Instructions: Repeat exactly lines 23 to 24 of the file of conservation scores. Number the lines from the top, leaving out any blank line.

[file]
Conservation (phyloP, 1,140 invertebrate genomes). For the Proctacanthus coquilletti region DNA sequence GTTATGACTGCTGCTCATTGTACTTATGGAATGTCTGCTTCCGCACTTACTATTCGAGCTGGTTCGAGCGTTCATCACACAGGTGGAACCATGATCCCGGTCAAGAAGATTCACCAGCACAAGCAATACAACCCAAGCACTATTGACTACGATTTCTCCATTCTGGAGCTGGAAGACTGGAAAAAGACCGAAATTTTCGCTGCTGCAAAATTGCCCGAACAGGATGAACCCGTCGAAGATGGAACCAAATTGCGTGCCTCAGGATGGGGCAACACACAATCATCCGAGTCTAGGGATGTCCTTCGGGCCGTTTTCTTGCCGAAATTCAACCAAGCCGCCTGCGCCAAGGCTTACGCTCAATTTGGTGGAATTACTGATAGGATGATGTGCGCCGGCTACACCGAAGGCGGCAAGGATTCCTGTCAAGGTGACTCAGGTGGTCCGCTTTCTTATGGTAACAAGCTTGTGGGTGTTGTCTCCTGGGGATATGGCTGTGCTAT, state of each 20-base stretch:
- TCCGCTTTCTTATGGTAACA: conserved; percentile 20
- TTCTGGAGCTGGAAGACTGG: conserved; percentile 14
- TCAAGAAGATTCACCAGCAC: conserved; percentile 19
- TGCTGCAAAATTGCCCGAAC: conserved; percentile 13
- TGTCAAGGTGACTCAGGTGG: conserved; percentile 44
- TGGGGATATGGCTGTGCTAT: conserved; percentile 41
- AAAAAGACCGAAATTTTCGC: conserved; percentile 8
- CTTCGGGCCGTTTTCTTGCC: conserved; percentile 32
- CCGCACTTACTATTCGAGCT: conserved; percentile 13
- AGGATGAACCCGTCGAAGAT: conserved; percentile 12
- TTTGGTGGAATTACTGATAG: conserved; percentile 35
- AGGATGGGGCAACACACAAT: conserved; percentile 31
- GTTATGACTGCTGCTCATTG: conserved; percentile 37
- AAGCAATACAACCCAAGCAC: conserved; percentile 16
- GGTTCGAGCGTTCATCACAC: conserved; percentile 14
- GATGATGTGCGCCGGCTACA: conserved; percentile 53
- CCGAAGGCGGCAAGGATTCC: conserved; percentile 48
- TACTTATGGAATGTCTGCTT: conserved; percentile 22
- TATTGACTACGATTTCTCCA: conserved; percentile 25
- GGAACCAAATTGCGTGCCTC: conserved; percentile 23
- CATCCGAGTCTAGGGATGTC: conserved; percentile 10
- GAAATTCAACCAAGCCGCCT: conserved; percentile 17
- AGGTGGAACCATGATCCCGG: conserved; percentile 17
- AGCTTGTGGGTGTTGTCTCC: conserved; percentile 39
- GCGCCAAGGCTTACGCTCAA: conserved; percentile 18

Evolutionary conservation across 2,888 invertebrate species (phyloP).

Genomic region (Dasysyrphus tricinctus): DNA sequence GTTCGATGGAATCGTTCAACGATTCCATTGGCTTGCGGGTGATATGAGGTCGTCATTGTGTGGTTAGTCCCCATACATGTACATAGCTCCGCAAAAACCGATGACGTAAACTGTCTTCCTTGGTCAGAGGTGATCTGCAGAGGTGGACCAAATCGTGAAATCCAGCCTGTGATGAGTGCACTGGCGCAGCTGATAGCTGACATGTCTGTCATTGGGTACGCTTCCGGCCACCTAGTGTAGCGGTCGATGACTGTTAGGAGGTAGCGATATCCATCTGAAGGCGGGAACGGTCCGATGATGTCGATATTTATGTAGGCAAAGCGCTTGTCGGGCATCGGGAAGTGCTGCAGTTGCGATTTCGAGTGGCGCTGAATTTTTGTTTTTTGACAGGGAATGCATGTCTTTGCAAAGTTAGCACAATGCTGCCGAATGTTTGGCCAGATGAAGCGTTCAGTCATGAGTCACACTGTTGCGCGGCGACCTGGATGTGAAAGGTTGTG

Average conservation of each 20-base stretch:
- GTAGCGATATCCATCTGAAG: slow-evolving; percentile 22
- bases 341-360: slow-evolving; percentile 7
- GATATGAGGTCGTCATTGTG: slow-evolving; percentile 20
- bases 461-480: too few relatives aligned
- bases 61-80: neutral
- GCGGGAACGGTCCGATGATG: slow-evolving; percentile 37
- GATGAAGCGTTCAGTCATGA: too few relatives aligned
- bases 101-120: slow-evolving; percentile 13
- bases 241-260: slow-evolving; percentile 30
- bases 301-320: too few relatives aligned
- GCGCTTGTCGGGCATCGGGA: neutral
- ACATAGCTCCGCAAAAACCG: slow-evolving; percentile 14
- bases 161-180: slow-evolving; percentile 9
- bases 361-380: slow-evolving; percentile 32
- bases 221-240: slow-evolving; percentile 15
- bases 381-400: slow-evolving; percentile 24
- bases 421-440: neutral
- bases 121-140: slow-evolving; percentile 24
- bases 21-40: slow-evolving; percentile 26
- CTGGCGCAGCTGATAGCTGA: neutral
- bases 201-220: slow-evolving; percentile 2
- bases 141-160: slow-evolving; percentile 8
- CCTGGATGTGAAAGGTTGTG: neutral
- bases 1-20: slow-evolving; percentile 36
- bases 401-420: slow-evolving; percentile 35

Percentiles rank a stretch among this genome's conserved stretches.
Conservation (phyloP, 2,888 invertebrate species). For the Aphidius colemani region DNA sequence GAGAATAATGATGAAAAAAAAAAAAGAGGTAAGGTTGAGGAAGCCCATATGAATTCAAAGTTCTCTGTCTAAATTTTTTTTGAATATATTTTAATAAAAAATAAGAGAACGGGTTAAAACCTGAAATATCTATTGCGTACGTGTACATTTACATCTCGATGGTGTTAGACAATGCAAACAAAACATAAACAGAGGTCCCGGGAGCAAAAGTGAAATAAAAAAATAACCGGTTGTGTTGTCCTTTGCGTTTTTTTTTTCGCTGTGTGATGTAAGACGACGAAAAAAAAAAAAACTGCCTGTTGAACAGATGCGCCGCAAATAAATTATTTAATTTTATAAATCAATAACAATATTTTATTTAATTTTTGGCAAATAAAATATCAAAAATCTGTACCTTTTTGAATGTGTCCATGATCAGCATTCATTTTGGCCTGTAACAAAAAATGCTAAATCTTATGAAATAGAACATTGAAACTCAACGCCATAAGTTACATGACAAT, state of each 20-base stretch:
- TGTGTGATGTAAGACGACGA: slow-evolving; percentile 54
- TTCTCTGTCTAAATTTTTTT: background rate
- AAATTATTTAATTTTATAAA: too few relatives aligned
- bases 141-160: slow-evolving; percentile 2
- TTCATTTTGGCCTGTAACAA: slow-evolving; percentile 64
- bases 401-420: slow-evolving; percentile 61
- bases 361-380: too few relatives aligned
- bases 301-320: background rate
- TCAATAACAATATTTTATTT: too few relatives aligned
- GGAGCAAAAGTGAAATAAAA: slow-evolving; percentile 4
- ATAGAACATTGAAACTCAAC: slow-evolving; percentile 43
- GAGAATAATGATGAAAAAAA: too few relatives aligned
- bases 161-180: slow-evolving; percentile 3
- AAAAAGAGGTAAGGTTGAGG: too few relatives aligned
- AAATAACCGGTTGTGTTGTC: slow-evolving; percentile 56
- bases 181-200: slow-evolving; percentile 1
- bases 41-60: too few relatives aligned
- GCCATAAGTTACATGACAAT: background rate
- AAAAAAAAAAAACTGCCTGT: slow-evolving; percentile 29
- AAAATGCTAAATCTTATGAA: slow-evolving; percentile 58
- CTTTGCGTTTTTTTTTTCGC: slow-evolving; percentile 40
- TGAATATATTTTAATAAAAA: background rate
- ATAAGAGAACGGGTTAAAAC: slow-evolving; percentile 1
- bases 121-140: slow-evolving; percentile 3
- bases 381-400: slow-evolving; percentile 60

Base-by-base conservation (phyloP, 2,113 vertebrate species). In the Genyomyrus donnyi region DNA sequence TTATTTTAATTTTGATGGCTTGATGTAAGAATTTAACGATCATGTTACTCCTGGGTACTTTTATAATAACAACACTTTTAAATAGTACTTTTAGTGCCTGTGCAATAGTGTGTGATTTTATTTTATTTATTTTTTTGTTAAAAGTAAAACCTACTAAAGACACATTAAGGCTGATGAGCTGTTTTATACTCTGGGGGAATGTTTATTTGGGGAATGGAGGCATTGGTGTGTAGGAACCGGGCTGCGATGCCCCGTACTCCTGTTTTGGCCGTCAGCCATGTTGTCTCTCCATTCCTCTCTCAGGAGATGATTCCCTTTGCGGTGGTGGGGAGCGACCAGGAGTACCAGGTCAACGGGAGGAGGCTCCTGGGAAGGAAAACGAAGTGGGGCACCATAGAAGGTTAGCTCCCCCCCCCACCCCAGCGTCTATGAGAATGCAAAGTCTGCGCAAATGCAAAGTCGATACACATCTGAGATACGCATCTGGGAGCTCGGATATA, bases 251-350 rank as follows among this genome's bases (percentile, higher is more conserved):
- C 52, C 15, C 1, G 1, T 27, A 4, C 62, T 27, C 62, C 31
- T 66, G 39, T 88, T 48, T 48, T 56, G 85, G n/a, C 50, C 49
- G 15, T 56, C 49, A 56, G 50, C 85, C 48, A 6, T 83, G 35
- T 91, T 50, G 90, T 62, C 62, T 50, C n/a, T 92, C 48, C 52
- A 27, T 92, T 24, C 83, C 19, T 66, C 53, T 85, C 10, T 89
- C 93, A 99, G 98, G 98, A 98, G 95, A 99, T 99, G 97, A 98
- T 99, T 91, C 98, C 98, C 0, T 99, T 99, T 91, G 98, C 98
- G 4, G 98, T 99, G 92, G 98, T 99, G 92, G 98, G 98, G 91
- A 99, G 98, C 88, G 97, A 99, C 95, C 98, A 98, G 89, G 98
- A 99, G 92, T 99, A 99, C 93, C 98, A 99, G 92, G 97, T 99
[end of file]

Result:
- GAAATTCAACCAAGCCGCCT: conserved; percentile 17
- AGGTGGAACCATGATCCCGG: conserved; percentile 17